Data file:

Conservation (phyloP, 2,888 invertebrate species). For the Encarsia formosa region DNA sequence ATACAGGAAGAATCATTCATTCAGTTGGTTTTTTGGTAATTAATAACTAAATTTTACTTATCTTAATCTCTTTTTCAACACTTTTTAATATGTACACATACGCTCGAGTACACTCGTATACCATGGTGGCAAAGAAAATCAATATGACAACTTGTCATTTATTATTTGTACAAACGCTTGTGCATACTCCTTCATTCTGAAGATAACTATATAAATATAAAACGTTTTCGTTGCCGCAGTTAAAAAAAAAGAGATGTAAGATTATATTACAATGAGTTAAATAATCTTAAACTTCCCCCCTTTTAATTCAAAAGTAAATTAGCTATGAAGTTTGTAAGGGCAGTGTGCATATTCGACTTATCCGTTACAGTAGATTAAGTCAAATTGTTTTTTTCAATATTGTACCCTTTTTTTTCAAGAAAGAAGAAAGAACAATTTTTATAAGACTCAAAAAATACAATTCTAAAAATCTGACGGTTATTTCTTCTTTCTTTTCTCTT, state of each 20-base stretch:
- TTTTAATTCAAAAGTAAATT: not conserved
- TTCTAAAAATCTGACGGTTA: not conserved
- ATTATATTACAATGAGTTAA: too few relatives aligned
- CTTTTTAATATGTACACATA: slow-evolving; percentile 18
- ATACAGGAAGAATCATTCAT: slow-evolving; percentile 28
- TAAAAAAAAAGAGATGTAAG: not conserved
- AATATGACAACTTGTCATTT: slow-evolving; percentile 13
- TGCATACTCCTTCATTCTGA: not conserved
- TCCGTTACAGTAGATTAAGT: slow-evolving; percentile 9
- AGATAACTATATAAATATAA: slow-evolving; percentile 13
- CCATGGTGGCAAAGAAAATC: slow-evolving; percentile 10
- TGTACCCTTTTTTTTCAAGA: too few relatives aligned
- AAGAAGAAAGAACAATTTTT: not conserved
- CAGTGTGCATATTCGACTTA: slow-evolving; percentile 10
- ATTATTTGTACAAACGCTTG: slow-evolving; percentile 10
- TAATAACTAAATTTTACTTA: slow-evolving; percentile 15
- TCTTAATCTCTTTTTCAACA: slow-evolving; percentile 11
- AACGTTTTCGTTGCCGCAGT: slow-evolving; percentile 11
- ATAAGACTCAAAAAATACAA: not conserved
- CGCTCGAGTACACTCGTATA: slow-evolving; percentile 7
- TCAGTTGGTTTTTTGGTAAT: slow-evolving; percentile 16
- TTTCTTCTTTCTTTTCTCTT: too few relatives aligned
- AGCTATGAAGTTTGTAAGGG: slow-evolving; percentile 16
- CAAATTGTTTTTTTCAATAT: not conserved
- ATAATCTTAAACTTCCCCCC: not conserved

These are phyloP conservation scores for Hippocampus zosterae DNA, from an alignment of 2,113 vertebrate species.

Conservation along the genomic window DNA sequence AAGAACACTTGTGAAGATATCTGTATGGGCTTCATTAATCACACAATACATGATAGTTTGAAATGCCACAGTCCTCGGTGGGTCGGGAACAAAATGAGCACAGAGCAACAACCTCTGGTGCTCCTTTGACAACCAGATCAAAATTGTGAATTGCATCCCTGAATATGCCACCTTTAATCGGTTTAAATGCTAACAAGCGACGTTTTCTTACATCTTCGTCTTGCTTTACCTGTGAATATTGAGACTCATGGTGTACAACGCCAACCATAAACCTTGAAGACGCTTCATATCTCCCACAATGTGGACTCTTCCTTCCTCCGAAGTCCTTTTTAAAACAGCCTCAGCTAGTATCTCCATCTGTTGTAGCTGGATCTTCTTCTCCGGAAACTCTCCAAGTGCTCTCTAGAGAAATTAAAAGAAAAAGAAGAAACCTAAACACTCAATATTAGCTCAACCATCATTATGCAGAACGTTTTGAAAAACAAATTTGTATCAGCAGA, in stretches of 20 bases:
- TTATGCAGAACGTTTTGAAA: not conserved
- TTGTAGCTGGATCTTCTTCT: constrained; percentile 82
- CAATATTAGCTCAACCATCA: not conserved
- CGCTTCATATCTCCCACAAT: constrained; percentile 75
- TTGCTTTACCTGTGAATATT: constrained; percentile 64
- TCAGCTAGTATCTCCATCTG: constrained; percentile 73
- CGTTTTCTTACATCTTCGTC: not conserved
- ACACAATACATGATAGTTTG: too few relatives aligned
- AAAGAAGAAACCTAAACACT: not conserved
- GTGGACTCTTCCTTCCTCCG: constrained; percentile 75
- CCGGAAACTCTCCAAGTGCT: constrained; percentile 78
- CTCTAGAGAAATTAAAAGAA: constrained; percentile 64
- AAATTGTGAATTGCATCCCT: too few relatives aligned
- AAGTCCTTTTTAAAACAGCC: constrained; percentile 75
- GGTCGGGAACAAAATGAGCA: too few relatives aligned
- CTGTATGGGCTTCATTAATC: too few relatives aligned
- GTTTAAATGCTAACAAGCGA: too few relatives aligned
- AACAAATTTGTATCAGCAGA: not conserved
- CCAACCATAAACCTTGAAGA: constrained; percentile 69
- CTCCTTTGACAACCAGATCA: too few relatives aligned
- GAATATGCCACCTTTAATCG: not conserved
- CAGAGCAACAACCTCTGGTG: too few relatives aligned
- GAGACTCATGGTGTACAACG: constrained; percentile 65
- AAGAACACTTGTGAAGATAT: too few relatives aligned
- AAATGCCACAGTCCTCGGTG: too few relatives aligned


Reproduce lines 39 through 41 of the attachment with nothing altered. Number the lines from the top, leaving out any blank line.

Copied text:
- CCGGAAACTCTCCAAGTGCT: constrained; percentile 78
- CTCTAGAGAAATTAAAAGAA: constrained; percentile 64
- AAATTGTGAATTGCATCCCT: too few relatives aligned